Tuesday, June 5, 2012
Love Those Blackberries - Hate those Chiggers
My maternal grandmother, Hazel, was an imperious and somewhat intimidating old lady. When visiting her home one was always reminded that one did not run in the house, one did not shout, one did not bang the screen door, and one always minded one's manners. Just so.
She was a strict, fundamentalist, church-lady who always wore dark silk dresses to church with a hat and a little veil on the front of it. At least that is how I remember her. At home she wore sensible old brogans, with opaque stockings which, on particularly hot days, she sometimes rolled down below her knees, and held in place with those little rubber-band type garters of yesteryear.
The only toys she kept for the multitude of grandchildren (there were well over twenty five of us) who visited were "stored" on top of the refrigerator in an orange mesh bag with a draw string at the top. I think it probably was originally a bag of either potatoes or oranges. If you had known my grandmother, it would have made perfect sense to store the toys atop a tall appliance, as this was meant to assure that no one could play with them unless she first gave permission, and then she would personally reach up there and bring them down to child-level.
As a young child I was a bit afraid of her. You can see why.
However, my fondest memory of her was so completely different from any other that I still smile when I recall it. That hot summer morning, there was no silk dress, no hat, no church-lady demeanor. That day we had some fun.
Never before or after did I ever see my Grandma Hazel in a pair of well-worn men's denim coverall's and an old work shirt. A wide-brimmed, beat-up-looking, old felt hat was plopped over her hairdo. The stockings were gone, too, replaced by some big old white socks, with the legs of the coveralls tucked into them and topped off with actual rubber bands.
As my mother and my sister and I put on our own jeans and long-sleeved shirts, socks and tennis shoes, we were handed our own set of large rubber bands. My mom had picked enough blackberries (for that is what we were preparing to do) to know what this was all about. My sister was too little to ask or care; so I was the only one who asked Grandma Hazel "why" that day.
"Why are we tucking our legs into our socks and putting rubber bands around our ankles? It is going to be really hot today. Why are we wearing long-sleeved shirts?" That was me. Always, "why, why, why." Drove pretty much everybody nuts.
Grandma Hazel responded with just one word. "Chiggers" she said, as though that explained everything.
I was only a little girl and I had never been blackberry picking before. I didn't even know what a chigger was. Some other small fruit or something ? "Chiggers? I thought we were going after blackberries."
"Oh, we are going after blackberries. But the chiggers will be going after us!" She chuckled knowingly.
For those who have never lived in the Midwest and have never picked blackberries, chiggers are a tiny bug, so small they are hard to see with the naked eye, which bite anything that comes near. The bites itch like crazy and make you feel like your skin is going to crawl right off your body.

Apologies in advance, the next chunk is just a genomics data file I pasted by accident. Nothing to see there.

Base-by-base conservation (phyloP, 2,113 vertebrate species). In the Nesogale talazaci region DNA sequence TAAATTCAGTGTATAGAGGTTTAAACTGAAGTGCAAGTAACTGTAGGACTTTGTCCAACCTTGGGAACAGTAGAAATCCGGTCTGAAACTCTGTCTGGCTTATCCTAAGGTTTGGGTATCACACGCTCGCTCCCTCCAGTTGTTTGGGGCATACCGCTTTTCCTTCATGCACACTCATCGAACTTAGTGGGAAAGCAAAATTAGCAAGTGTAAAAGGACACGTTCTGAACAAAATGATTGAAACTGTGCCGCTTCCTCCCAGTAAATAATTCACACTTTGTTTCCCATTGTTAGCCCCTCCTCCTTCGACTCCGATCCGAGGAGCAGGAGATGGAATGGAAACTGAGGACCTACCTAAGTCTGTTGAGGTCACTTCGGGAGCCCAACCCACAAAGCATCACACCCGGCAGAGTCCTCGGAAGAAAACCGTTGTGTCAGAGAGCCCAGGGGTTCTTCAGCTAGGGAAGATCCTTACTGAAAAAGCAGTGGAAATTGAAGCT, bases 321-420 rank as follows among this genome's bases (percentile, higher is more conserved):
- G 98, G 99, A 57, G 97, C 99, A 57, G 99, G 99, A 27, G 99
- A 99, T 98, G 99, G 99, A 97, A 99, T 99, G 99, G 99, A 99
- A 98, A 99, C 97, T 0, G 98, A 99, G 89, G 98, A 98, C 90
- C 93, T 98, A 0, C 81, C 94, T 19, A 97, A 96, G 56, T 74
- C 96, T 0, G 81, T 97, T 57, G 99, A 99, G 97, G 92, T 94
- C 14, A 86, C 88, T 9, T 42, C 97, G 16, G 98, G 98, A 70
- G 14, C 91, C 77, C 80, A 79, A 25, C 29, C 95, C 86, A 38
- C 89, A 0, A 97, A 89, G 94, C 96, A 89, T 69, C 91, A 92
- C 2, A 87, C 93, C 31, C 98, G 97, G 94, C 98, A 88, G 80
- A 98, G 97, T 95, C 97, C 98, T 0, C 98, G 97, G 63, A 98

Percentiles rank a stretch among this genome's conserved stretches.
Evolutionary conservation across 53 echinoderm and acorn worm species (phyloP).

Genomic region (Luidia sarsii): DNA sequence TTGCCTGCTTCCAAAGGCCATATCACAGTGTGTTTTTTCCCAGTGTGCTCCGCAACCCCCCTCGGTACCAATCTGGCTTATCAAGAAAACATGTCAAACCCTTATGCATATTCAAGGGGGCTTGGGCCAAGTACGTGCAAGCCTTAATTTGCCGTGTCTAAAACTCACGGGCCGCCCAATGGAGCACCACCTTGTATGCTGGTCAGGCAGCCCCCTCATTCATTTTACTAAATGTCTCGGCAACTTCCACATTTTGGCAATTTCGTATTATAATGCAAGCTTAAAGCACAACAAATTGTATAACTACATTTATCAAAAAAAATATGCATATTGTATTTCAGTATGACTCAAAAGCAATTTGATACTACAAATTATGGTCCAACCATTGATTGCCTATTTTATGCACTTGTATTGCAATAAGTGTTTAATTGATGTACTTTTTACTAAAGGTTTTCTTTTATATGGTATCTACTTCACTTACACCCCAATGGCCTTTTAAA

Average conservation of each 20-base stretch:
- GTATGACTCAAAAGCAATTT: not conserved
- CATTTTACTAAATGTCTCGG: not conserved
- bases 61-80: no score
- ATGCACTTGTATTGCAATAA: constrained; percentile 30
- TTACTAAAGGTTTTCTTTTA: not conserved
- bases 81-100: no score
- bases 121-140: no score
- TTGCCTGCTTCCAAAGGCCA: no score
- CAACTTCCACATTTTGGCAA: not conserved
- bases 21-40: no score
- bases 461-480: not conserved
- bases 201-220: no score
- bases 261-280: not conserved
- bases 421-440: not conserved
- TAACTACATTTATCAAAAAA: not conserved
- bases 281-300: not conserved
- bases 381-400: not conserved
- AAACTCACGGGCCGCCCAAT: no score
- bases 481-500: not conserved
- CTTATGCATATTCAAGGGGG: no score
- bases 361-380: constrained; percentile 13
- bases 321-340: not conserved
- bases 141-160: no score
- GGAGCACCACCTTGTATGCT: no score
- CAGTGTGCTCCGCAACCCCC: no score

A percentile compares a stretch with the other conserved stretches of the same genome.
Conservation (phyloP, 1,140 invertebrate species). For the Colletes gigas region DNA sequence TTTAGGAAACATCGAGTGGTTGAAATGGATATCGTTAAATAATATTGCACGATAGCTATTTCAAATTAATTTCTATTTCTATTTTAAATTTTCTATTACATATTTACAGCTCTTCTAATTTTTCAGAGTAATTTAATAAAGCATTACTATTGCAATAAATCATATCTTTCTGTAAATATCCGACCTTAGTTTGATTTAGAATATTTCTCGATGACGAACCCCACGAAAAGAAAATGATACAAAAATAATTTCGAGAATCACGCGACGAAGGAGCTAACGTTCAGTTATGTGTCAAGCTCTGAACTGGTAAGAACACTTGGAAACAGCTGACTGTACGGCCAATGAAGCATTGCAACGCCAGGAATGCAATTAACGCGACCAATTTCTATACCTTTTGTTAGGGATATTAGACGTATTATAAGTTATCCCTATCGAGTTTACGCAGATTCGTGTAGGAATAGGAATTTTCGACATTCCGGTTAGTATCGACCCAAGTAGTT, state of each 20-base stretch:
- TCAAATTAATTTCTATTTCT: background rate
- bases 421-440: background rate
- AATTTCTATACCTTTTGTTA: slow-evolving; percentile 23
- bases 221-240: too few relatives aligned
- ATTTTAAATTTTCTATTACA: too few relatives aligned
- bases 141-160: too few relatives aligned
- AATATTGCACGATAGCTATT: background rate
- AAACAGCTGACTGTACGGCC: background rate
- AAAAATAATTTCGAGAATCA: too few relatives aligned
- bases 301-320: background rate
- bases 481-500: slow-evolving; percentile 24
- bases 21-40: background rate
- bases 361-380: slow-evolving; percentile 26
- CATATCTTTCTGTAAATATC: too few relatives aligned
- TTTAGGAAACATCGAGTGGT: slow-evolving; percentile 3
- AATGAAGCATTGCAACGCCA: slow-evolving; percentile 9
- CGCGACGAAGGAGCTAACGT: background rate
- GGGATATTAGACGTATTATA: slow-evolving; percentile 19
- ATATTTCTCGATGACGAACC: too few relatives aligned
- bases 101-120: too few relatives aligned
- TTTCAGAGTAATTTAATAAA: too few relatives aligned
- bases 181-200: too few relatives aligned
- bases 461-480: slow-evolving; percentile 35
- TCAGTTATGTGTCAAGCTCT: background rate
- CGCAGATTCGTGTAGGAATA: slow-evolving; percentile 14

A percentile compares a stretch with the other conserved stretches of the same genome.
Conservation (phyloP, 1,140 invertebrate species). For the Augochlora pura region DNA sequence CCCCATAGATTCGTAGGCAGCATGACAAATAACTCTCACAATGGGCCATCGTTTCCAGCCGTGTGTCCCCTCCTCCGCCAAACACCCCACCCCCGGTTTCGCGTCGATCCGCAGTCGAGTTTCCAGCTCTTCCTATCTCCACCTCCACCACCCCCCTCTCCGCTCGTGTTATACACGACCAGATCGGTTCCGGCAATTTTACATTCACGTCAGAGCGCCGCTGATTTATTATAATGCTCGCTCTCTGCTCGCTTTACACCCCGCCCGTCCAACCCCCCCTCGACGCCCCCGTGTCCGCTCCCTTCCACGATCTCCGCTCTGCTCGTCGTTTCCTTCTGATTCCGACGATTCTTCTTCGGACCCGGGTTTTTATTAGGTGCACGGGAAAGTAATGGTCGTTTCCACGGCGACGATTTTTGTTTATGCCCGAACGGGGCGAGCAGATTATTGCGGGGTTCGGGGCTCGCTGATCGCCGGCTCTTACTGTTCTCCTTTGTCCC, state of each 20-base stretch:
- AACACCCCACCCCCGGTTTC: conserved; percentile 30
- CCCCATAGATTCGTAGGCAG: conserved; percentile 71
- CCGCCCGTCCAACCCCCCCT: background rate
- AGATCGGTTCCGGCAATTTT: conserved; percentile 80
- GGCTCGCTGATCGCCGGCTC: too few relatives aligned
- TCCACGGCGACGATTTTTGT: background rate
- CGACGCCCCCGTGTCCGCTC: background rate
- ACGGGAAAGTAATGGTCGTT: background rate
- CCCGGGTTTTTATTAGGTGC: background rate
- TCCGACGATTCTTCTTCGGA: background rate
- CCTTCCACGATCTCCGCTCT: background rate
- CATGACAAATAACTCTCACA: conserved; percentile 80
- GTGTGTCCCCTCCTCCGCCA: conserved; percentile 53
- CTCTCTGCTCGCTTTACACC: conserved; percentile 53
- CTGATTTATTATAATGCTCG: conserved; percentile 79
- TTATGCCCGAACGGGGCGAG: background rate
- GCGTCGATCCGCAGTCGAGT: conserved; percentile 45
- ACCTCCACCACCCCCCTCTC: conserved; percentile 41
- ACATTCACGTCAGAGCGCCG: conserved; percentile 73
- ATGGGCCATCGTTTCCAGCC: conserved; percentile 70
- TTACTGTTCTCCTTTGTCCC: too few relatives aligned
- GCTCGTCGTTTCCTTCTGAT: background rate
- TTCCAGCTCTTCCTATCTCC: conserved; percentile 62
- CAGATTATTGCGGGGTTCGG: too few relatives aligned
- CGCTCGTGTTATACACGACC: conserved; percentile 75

Of course, that morning I was blissfully unaware as we picked up our pails, got into the car and drove a couple of miles into the country where the berry bushes were loaded with ripe, luscious, blackberries.
We waded into the thickets and we picked. Boy, did we pick. Buckets and buckets full. Occasionally, but not often, I would feel a little prick near my foot. But I was having so much fun (you could eat as many as you wanted while you picked and they were sooooo sweet on the tongue) that I hardly noticed.
What I did notice, though, was the sound of the buzzing of bees and various insects lazily flying about the berry patch. Huge blue bottle flies caught the sun's rays as they flew past our heads. The sun was warm, and we were the only people in the patch, bending, plucking, plopping the berries into the pail. Bend, pluck, plop. There was a wonderful, purposeful, rhythm to our efforts.
The birds were out and singing away. Mom and her mother talked quietly about this and that and nothing in particular. Theirs was a strained relationship for the most part, but that day they seemed in real harmony. My little sister and I picked, ate, picked, ate. We squealed and ran around, playing as much as we picked.
By the time we loaded our haul into the trunk of the car and started home, though, I noticed something else. I was squirming and scratching my ankles raw. As soon as we got home, mom put my sister and me into the tub, scrubbed us and after our bath, she put calamine lotion on our bites. Fortunately there were not too many of them. # # # # #
Over the next few days, mom and Grandma Hazel canned what seemed like dozens of jars of blackberries, made blackberry cobbler, and baked blackberry pies. We were happily awash in blackberries. Our teeth were purple and our lips were too. We gave each other purple grins for days, my sister and I. No amount of tooth brushing quite erased all the evidence of our summer blackberry-fest.
Our chigger bites healed up. Our memories settled in. I decided chiggers were the frog-kissing equivalent to getting to kiss the prince. You have to wade through a lot of chiggers to get to the best berries. One of my earliest "life-lessons."
To this very day I love blackberries. And I still hate chiggers!
Hope your day is full of sunshine, good things, and nary a chigger in it. Until next time ... Marsha